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I’m not sure why, but for as long as I can remember I have been fascinated by the weather. One of those things which have caught my attention the most has been lightning. Until a month or so ago, I was unaware that there was “upwards lightning” as described in the first article sited below. However, I watched a documentary on lightning about a month back on the Discovery Channel’s Raging Planet and toward the end they had some information on this phenomenon which is actually called sprites. I was, of course, hypnotized by this documentary and have been somewhat obsessed with sprites ever since. Anyway, here in the first article it makes it sound as though it has just been discovered, but it was actually first photographed by scientists in 1989. The second link is a video of sprites, and the third is a bit more information. It is very interesting and I thought maybe it would interest some other people out there as well.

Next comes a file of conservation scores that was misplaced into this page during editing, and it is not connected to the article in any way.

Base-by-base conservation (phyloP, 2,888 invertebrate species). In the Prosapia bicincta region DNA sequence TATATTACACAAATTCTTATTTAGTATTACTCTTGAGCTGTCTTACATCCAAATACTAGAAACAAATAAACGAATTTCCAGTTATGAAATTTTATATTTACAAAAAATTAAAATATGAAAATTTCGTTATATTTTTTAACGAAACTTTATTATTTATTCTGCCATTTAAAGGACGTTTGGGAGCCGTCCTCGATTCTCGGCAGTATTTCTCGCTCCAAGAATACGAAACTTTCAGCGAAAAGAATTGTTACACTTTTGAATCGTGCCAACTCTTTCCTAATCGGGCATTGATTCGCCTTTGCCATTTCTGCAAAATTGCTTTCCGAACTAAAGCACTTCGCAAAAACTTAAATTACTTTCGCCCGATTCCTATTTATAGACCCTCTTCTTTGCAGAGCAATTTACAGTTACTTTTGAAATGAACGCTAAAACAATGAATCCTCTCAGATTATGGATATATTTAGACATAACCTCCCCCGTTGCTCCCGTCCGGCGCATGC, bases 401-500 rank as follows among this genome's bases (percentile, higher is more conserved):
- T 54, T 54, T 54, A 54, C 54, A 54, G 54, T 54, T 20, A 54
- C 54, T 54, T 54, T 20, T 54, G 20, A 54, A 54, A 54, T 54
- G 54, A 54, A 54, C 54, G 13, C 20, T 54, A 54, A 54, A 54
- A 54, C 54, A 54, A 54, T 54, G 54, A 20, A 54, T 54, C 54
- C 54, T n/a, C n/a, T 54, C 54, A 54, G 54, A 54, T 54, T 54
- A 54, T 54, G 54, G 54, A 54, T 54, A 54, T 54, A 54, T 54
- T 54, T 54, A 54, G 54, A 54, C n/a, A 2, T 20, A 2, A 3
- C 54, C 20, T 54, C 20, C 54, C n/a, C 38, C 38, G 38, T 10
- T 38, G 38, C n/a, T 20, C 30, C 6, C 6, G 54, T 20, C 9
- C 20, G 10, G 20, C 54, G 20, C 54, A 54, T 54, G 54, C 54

http://news.bbc.co.uk/2/hi/science/nature/8214290.stm

http://www.youtube.com/watch?v=5aSQwt08jlA

http://en.wikipedia.org/wiki/Sprite_(lightning)

If you love lightning footage check this video out too:

http://www.youtube.com/watch?v=acxcYkXLzwU

I couldn’t agree more with the article below! I just can’t believe all the uninformed people out there that have blindly fallen for the myths of global warming and the other way of global cooling. Has anyone else done their OWN research on this? The earth goes through cycles, the axis changes, the winds from El Nino and El Nina have a significant effect as well. Some years are hotter and some colder and it varies from year to year, decade to decade, century to century. It is really ridiculous and I encourage everyone to do some research on the climate changes from the beginning of recorded weather.

Article Sited:

http://www.examiner.com/x-5182-Dallas-Weather-Examiner~y2009m8d21-Global-CoolingWarming-hysteria-What-happened-to-science

Related Articles:

http://www.columbia.edu/cu/record/archives/vol21/vol21_iss14/record2114.23.html

http://www.lunarplanner.com/SolarCycles-climate.html (I like this link for the links provided at the end of the article)

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